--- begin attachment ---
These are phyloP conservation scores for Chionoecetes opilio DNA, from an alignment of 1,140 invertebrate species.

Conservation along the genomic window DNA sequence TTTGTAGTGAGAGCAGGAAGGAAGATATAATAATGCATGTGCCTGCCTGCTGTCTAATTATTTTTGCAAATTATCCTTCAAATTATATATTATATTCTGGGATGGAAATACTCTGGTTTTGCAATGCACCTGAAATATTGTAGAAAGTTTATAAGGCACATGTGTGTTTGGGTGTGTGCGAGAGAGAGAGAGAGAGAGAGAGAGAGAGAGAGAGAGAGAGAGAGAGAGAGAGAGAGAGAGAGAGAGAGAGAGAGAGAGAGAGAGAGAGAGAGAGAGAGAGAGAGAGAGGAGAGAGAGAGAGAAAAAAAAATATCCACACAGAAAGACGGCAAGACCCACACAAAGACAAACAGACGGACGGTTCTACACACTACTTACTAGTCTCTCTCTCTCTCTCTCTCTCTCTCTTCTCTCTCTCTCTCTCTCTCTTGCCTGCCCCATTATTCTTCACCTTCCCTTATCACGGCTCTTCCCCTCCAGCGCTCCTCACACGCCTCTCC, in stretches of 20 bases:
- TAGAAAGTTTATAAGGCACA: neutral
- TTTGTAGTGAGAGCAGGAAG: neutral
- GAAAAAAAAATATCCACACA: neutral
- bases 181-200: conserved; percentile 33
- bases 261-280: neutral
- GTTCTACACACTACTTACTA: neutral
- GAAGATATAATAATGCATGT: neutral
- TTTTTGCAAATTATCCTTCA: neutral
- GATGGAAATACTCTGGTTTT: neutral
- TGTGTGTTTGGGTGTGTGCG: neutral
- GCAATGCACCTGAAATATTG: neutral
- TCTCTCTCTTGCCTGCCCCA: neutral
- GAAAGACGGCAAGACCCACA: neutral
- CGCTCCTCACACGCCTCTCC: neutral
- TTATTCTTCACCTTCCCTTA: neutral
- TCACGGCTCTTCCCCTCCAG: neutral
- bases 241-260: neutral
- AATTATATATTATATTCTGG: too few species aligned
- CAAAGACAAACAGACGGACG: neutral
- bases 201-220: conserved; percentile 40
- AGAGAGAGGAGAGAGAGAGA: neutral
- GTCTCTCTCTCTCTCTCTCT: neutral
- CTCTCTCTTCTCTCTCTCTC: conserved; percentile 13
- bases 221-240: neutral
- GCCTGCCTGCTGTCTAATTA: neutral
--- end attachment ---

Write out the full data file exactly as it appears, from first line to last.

These are phyloP conservation scores for Chionoecetes opilio DNA, from an alignment of 1,140 invertebrate species.

Conservation along the genomic window DNA sequence TTTGTAGTGAGAGCAGGAAGGAAGATATAATAATGCATGTGCCTGCCTGCTGTCTAATTATTTTTGCAAATTATCCTTCAAATTATATATTATATTCTGGGATGGAAATACTCTGGTTTTGCAATGCACCTGAAATATTGTAGAAAGTTTATAAGGCACATGTGTGTTTGGGTGTGTGCGAGAGAGAGAGAGAGAGAGAGAGAGAGAGAGAGAGAGAGAGAGAGAGAGAGAGAGAGAGAGAGAGAGAGAGAGAGAGAGAGAGAGAGAGAGAGAGAGAGAGAGAGAGAGGAGAGAGAGAGAGAAAAAAAAATATCCACACAGAAAGACGGCAAGACCCACACAAAGACAAACAGACGGACGGTTCTACACACTACTTACTAGTCTCTCTCTCTCTCTCTCTCTCTCTCTTCTCTCTCTCTCTCTCTCTCTTGCCTGCCCCATTATTCTTCACCTTCCCTTATCACGGCTCTTCCCCTCCAGCGCTCCTCACACGCCTCTCC, in stretches of 20 bases:
- TAGAAAGTTTATAAGGCACA: neutral
- TTTGTAGTGAGAGCAGGAAG: neutral
- GAAAAAAAAATATCCACACA: neutral
- bases 181-200: conserved; percentile 33
- bases 261-280: neutral
- GTTCTACACACTACTTACTA: neutral
- GAAGATATAATAATGCATGT: neutral
- TTTTTGCAAATTATCCTTCA: neutral
- GATGGAAATACTCTGGTTTT: neutral
- TGTGTGTTTGGGTGTGTGCG: neutral
- GCAATGCACCTGAAATATTG: neutral
- TCTCTCTCTTGCCTGCCCCA: neutral
- GAAAGACGGCAAGACCCACA: neutral
- CGCTCCTCACACGCCTCTCC: neutral
- TTATTCTTCACCTTCCCTTA: neutral
- TCACGGCTCTTCCCCTCCAG: neutral
- bases 241-260: neutral
- AATTATATATTATATTCTGG: too few species aligned
- CAAAGACAAACAGACGGACG: neutral
- bases 201-220: conserved; percentile 40
- AGAGAGAGGAGAGAGAGAGA: neutral
- GTCTCTCTCTCTCTCTCTCT: neutral
- CTCTCTCTTCTCTCTCTCTC: conserved; percentile 13
- bases 221-240: neutral
- GCCTGCCTGCTGTCTAATTA: neutral